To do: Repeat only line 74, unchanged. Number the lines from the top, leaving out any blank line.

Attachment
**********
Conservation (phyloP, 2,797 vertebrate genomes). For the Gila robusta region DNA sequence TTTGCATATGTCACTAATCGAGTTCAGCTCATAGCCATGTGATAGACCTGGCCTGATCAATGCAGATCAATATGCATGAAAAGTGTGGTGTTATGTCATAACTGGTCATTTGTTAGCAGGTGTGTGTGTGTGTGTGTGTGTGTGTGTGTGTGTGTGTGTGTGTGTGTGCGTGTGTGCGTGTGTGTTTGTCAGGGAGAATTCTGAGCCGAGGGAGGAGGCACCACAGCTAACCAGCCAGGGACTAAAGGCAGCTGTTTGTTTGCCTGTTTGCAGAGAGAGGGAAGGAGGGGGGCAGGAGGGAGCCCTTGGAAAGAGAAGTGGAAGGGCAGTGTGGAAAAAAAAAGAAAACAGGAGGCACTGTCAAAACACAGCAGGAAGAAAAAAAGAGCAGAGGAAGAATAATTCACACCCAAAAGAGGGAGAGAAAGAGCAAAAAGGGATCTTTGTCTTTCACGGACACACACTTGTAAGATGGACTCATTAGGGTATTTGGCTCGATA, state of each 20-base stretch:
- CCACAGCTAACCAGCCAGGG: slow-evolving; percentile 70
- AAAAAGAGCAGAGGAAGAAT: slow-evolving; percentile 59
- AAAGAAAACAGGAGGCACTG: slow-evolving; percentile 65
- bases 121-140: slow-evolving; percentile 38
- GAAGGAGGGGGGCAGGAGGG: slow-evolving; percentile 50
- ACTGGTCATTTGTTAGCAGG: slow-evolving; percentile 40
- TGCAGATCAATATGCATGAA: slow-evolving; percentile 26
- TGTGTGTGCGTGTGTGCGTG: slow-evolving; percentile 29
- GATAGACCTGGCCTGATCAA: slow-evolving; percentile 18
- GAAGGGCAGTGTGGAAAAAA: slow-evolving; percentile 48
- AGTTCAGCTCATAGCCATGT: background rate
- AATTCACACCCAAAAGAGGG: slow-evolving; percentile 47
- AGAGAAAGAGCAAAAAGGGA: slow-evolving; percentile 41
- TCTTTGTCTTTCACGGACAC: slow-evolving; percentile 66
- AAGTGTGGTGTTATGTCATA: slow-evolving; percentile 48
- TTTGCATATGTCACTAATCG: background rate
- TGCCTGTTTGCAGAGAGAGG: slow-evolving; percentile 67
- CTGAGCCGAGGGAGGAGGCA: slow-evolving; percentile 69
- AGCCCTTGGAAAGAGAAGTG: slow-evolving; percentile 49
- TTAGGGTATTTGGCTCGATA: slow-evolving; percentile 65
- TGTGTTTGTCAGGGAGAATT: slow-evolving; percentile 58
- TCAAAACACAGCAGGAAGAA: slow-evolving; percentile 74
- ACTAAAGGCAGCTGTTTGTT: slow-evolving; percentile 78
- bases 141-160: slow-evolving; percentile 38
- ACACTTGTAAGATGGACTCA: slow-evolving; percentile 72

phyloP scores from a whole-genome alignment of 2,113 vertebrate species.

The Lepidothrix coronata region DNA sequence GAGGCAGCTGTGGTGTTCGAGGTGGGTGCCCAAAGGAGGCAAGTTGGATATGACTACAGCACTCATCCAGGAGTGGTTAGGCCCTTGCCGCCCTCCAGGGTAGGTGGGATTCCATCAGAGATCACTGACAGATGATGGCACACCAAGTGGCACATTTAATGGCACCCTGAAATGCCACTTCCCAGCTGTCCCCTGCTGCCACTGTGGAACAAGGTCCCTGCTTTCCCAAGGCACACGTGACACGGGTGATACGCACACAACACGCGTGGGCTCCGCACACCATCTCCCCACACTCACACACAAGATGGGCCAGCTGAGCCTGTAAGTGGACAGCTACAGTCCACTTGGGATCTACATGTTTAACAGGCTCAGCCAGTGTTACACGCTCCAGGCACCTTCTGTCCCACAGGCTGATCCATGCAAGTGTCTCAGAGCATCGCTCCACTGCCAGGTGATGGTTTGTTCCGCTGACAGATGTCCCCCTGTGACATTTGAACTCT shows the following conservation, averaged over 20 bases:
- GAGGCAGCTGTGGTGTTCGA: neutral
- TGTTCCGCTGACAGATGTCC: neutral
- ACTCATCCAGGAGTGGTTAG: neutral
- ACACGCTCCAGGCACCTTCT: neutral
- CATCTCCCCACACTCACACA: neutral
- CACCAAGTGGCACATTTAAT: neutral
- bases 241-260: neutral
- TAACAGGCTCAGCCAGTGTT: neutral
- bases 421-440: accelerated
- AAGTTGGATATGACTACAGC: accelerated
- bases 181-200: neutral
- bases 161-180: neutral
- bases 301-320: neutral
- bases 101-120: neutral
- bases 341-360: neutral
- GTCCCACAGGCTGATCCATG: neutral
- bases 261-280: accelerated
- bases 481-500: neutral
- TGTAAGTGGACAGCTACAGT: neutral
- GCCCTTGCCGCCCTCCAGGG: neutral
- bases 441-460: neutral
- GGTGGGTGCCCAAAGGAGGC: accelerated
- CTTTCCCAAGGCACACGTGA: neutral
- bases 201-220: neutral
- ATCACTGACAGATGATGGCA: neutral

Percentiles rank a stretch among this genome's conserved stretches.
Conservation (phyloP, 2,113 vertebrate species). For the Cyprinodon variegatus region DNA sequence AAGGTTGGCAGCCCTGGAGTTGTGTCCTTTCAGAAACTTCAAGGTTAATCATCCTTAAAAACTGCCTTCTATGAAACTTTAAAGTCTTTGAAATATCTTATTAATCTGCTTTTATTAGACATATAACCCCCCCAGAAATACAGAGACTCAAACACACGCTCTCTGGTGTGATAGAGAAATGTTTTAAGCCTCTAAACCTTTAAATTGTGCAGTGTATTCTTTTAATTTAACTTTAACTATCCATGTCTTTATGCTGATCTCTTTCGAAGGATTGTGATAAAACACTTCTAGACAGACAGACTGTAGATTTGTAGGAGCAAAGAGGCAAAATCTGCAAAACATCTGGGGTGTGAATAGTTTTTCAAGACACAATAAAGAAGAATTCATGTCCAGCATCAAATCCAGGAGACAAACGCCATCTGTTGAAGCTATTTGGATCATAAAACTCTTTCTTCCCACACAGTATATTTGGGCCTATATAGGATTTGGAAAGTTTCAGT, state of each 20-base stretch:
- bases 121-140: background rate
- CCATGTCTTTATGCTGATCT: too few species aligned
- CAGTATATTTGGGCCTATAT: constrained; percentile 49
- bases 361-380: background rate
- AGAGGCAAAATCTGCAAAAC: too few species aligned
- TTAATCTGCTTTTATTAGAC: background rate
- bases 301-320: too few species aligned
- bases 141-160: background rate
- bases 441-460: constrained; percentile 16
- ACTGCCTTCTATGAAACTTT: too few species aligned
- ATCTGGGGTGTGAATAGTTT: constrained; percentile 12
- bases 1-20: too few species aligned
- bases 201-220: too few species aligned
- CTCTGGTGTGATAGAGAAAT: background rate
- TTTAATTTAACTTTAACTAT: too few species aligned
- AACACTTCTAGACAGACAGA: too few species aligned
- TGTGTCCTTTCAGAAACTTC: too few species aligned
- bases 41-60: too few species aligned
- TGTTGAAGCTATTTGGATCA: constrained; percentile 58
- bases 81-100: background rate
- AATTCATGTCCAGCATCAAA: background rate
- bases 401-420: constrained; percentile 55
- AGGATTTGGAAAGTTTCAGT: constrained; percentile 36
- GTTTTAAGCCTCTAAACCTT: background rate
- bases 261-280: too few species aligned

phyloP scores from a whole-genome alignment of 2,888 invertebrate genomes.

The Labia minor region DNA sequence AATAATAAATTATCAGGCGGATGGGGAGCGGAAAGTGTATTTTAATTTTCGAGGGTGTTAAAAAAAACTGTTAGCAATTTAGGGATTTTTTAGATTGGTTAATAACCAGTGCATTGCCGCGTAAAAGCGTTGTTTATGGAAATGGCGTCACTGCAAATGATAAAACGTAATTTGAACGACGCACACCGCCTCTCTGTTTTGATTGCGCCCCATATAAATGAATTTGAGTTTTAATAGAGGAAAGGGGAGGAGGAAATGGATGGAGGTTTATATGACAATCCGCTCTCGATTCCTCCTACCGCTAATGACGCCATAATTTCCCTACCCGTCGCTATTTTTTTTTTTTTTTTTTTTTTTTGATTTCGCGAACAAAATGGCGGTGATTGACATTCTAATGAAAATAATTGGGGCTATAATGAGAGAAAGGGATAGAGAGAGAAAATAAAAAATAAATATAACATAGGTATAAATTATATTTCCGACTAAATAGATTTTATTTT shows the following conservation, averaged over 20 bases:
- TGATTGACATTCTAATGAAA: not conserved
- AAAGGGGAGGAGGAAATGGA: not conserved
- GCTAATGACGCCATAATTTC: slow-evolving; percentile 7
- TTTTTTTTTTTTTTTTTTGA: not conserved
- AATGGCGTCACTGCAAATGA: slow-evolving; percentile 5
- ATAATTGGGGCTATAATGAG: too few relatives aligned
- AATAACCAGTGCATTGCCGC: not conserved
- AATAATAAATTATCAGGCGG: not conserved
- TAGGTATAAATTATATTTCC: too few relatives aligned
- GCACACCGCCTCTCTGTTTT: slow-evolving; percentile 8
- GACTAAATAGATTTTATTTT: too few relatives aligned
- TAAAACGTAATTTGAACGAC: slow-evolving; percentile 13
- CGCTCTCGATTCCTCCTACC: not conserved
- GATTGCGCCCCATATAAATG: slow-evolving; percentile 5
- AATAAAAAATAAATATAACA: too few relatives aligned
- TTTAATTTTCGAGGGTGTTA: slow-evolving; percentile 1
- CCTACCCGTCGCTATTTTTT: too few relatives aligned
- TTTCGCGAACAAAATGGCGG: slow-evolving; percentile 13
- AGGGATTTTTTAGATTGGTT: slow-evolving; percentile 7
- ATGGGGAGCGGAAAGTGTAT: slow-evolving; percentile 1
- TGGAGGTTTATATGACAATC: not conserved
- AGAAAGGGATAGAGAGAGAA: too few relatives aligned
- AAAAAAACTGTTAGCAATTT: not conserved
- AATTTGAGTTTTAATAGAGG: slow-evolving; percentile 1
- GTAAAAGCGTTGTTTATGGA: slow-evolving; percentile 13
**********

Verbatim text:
- TGTTGAAGCTATTTGGATCA: constrained; percentile 58